Even for the most open-minded parent, the conversation about the birds and the bees is rarely an easy one. Children become aware of their body from early toddlerhood, and soon start to wonder where babies — and by consequent themselves — come from. For families with children born via a sperm donor, whether they are same-sex households or not, the sex talk takes another dimension. Children need to understand that the person who conceived them and the one who raised them may be different, and the latter is the parent.
When to Broach the Subject
As tempting as it might be to shy away from this complicated discussion, experts agree the best policy is to start earlier than you think is necessary — before the child comes to you with his or her questions. “Start early, as early as you feel is possible,” Nina Barnsley from the Donor Conception Network tells Parentology. “The advantage of starting to talk to a baby or very young child is they won’t really understand what you’re saying and won’t ask questions immediately. This gives you time to practice and build confidence.”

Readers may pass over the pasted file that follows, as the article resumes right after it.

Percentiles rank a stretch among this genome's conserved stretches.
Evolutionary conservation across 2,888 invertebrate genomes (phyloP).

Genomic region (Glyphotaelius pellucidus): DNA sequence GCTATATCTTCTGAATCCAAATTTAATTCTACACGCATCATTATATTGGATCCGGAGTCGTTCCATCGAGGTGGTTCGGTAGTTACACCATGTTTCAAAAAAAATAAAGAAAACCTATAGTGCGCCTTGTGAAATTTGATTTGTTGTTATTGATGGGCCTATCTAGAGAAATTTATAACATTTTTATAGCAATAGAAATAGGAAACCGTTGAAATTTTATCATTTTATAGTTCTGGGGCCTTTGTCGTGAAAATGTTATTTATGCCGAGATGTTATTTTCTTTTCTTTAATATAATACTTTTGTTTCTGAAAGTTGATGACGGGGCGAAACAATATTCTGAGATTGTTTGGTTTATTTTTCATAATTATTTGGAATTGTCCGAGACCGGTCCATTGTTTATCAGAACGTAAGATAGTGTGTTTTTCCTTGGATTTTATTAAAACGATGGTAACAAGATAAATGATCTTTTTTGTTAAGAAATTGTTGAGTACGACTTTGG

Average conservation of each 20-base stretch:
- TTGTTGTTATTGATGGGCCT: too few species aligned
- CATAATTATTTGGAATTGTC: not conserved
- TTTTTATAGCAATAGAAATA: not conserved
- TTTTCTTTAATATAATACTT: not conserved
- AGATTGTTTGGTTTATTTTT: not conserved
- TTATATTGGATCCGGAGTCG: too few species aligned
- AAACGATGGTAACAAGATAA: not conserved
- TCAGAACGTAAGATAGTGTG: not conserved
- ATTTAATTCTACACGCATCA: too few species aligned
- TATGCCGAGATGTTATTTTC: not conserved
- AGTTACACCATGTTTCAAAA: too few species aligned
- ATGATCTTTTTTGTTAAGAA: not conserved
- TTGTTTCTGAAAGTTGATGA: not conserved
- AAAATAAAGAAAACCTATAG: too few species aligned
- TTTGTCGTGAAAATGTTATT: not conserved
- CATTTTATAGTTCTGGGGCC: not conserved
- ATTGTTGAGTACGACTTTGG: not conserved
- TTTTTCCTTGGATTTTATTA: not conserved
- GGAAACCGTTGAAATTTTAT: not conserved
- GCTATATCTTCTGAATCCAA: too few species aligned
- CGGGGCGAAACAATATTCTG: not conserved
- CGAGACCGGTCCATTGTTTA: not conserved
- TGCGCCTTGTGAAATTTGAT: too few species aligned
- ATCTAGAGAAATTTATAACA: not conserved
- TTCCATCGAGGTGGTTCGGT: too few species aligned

In her foreword to Zak’s Safari, a children book regarding a little boy conceived via
Finding the Right Words
Parents should be prepared to confront the subject with clarity and confidence. Barnsley says, “It’s a good idea for parents to prepare and get as comfortable as possible before talking with their child as children will pick up a lot from the tone, language, and context of how they’re told.”
Ruby suggests doing trial runs to feel prepared and confident before talking to your child. “T
Many age-appropriate books provide support for children, as well as parents, to help maintain an open conversation, formulate thoughts and ask questions.
Keep the Conversation Flowing
Finally, parents need to understand big discussions about their family story aren’t a one-time event. Instead, it’s an ongoing subject, the focus of which will change as children grow older and come back with different questions.
“Your child may have different responses depending on how old they are,” Barnsley says. “Try to stay warm and neutral, open to their feelings, and allow them to express what they need to express in their own way.”
She continues, “They need to be able to trust that they can be honest with you as their parent and that this isn’t a taboo subject […]”
Barnsley adds, “Questions, thoughts and feelings may change over the years as your child grows up and starts to work out how to fit this piece of information into their life.”